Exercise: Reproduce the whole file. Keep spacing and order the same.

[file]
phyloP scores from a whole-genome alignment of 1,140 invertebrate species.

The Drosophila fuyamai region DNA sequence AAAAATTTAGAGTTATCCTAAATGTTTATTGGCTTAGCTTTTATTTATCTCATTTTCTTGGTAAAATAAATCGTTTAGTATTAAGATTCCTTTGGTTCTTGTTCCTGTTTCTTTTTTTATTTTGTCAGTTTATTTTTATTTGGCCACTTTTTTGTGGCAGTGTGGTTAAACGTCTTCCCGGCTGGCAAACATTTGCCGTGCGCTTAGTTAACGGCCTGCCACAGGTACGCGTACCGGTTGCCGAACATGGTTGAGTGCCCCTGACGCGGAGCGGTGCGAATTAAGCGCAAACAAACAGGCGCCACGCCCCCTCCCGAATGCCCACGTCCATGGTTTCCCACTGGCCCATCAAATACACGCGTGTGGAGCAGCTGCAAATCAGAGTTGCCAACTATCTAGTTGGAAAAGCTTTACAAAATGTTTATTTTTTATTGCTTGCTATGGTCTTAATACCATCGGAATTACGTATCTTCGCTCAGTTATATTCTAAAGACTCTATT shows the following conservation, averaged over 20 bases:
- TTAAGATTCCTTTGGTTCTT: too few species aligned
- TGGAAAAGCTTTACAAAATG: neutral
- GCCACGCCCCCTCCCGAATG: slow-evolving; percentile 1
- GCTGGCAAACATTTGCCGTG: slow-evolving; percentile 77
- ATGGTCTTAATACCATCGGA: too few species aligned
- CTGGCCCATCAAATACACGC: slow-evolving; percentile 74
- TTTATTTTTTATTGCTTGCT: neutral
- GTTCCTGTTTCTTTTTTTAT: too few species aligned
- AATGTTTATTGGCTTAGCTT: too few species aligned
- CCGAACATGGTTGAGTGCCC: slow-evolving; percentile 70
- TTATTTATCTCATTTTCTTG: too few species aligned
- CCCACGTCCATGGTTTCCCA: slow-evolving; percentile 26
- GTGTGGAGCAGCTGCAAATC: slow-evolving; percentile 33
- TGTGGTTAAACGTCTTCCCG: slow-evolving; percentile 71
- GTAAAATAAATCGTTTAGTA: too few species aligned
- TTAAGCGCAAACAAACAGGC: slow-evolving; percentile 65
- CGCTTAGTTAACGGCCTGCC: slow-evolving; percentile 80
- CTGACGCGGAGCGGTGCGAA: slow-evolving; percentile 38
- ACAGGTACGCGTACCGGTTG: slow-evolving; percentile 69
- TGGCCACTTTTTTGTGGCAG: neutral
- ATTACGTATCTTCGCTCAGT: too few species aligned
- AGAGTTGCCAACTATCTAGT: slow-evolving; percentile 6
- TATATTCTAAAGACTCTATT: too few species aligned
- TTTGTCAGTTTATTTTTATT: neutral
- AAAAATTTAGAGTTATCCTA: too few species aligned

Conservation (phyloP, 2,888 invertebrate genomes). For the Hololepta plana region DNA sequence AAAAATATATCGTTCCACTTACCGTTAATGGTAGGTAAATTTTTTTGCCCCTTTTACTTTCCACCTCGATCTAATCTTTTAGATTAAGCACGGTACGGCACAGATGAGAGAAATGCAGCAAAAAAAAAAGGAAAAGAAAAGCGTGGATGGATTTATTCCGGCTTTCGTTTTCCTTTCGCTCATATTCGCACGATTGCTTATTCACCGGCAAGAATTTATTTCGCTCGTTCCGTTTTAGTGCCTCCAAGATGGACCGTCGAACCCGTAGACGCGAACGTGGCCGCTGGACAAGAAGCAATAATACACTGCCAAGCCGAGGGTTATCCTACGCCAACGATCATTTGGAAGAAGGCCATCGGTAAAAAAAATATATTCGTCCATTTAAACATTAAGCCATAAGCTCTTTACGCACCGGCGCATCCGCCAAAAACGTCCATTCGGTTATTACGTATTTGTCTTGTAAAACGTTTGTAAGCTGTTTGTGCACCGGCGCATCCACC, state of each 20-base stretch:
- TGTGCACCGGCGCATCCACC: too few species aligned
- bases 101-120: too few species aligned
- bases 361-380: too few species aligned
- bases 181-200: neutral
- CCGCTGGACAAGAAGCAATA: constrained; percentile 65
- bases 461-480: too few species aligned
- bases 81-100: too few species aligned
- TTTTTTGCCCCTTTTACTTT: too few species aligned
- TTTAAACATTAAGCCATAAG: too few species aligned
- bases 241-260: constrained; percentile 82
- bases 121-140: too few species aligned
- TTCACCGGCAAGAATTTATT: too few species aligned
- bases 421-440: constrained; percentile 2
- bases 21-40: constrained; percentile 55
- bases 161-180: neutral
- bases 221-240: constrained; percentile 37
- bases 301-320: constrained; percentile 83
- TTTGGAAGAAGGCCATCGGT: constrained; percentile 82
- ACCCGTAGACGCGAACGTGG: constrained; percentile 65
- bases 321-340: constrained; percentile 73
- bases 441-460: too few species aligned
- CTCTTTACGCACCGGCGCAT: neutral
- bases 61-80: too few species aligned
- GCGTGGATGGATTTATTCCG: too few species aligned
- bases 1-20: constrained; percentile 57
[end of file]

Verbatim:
phyloP scores from a whole-genome alignment of 1,140 invertebrate species.

The Drosophila fuyamai region DNA sequence AAAAATTTAGAGTTATCCTAAATGTTTATTGGCTTAGCTTTTATTTATCTCATTTTCTTGGTAAAATAAATCGTTTAGTATTAAGATTCCTTTGGTTCTTGTTCCTGTTTCTTTTTTTATTTTGTCAGTTTATTTTTATTTGGCCACTTTTTTGTGGCAGTGTGGTTAAACGTCTTCCCGGCTGGCAAACATTTGCCGTGCGCTTAGTTAACGGCCTGCCACAGGTACGCGTACCGGTTGCCGAACATGGTTGAGTGCCCCTGACGCGGAGCGGTGCGAATTAAGCGCAAACAAACAGGCGCCACGCCCCCTCCCGAATGCCCACGTCCATGGTTTCCCACTGGCCCATCAAATACACGCGTGTGGAGCAGCTGCAAATCAGAGTTGCCAACTATCTAGTTGGAAAAGCTTTACAAAATGTTTATTTTTTATTGCTTGCTATGGTCTTAATACCATCGGAATTACGTATCTTCGCTCAGTTATATTCTAAAGACTCTATT shows the following conservation, averaged over 20 bases:
- TTAAGATTCCTTTGGTTCTT: too few species aligned
- TGGAAAAGCTTTACAAAATG: neutral
- GCCACGCCCCCTCCCGAATG: slow-evolving; percentile 1
- GCTGGCAAACATTTGCCGTG: slow-evolving; percentile 77
- ATGGTCTTAATACCATCGGA: too few species aligned
- CTGGCCCATCAAATACACGC: slow-evolving; percentile 74
- TTTATTTTTTATTGCTTGCT: neutral
- GTTCCTGTTTCTTTTTTTAT: too few species aligned
- AATGTTTATTGGCTTAGCTT: too few species aligned
- CCGAACATGGTTGAGTGCCC: slow-evolving; percentile 70
- TTATTTATCTCATTTTCTTG: too few species aligned
- CCCACGTCCATGGTTTCCCA: slow-evolving; percentile 26
- GTGTGGAGCAGCTGCAAATC: slow-evolving; percentile 33
- TGTGGTTAAACGTCTTCCCG: slow-evolving; percentile 71
- GTAAAATAAATCGTTTAGTA: too few species aligned
- TTAAGCGCAAACAAACAGGC: slow-evolving; percentile 65
- CGCTTAGTTAACGGCCTGCC: slow-evolving; percentile 80
- CTGACGCGGAGCGGTGCGAA: slow-evolving; percentile 38
- ACAGGTACGCGTACCGGTTG: slow-evolving; percentile 69
- TGGCCACTTTTTTGTGGCAG: neutral
- ATTACGTATCTTCGCTCAGT: too few species aligned
- AGAGTTGCCAACTATCTAGT: slow-evolving; percentile 6
- TATATTCTAAAGACTCTATT: too few species aligned
- TTTGTCAGTTTATTTTTATT: neutral
- AAAAATTTAGAGTTATCCTA: too few species aligned

Conservation (phyloP, 2,888 invertebrate genomes). For the Hololepta plana region DNA sequence AAAAATATATCGTTCCACTTACCGTTAATGGTAGGTAAATTTTTTTGCCCCTTTTACTTTCCACCTCGATCTAATCTTTTAGATTAAGCACGGTACGGCACAGATGAGAGAAATGCAGCAAAAAAAAAAGGAAAAGAAAAGCGTGGATGGATTTATTCCGGCTTTCGTTTTCCTTTCGCTCATATTCGCACGATTGCTTATTCACCGGCAAGAATTTATTTCGCTCGTTCCGTTTTAGTGCCTCCAAGATGGACCGTCGAACCCGTAGACGCGAACGTGGCCGCTGGACAAGAAGCAATAATACACTGCCAAGCCGAGGGTTATCCTACGCCAACGATCATTTGGAAGAAGGCCATCGGTAAAAAAAATATATTCGTCCATTTAAACATTAAGCCATAAGCTCTTTACGCACCGGCGCATCCGCCAAAAACGTCCATTCGGTTATTACGTATTTGTCTTGTAAAACGTTTGTAAGCTGTTTGTGCACCGGCGCATCCACC, state of each 20-base stretch:
- TGTGCACCGGCGCATCCACC: too few species aligned
- bases 101-120: too few species aligned
- bases 361-380: too few species aligned
- bases 181-200: neutral
- CCGCTGGACAAGAAGCAATA: constrained; percentile 65
- bases 461-480: too few species aligned
- bases 81-100: too few species aligned
- TTTTTTGCCCCTTTTACTTT: too few species aligned
- TTTAAACATTAAGCCATAAG: too few species aligned
- bases 241-260: constrained; percentile 82
- bases 121-140: too few species aligned
- TTCACCGGCAAGAATTTATT: too few species aligned
- bases 421-440: constrained; percentile 2
- bases 21-40: constrained; percentile 55
- bases 161-180: neutral
- bases 221-240: constrained; percentile 37
- bases 301-320: constrained; percentile 83
- TTTGGAAGAAGGCCATCGGT: constrained; percentile 82
- ACCCGTAGACGCGAACGTGG: constrained; percentile 65
- bases 321-340: constrained; percentile 73
- bases 441-460: too few species aligned
- CTCTTTACGCACCGGCGCAT: neutral
- bases 61-80: too few species aligned
- GCGTGGATGGATTTATTCCG: too few species aligned
- bases 1-20: constrained; percentile 57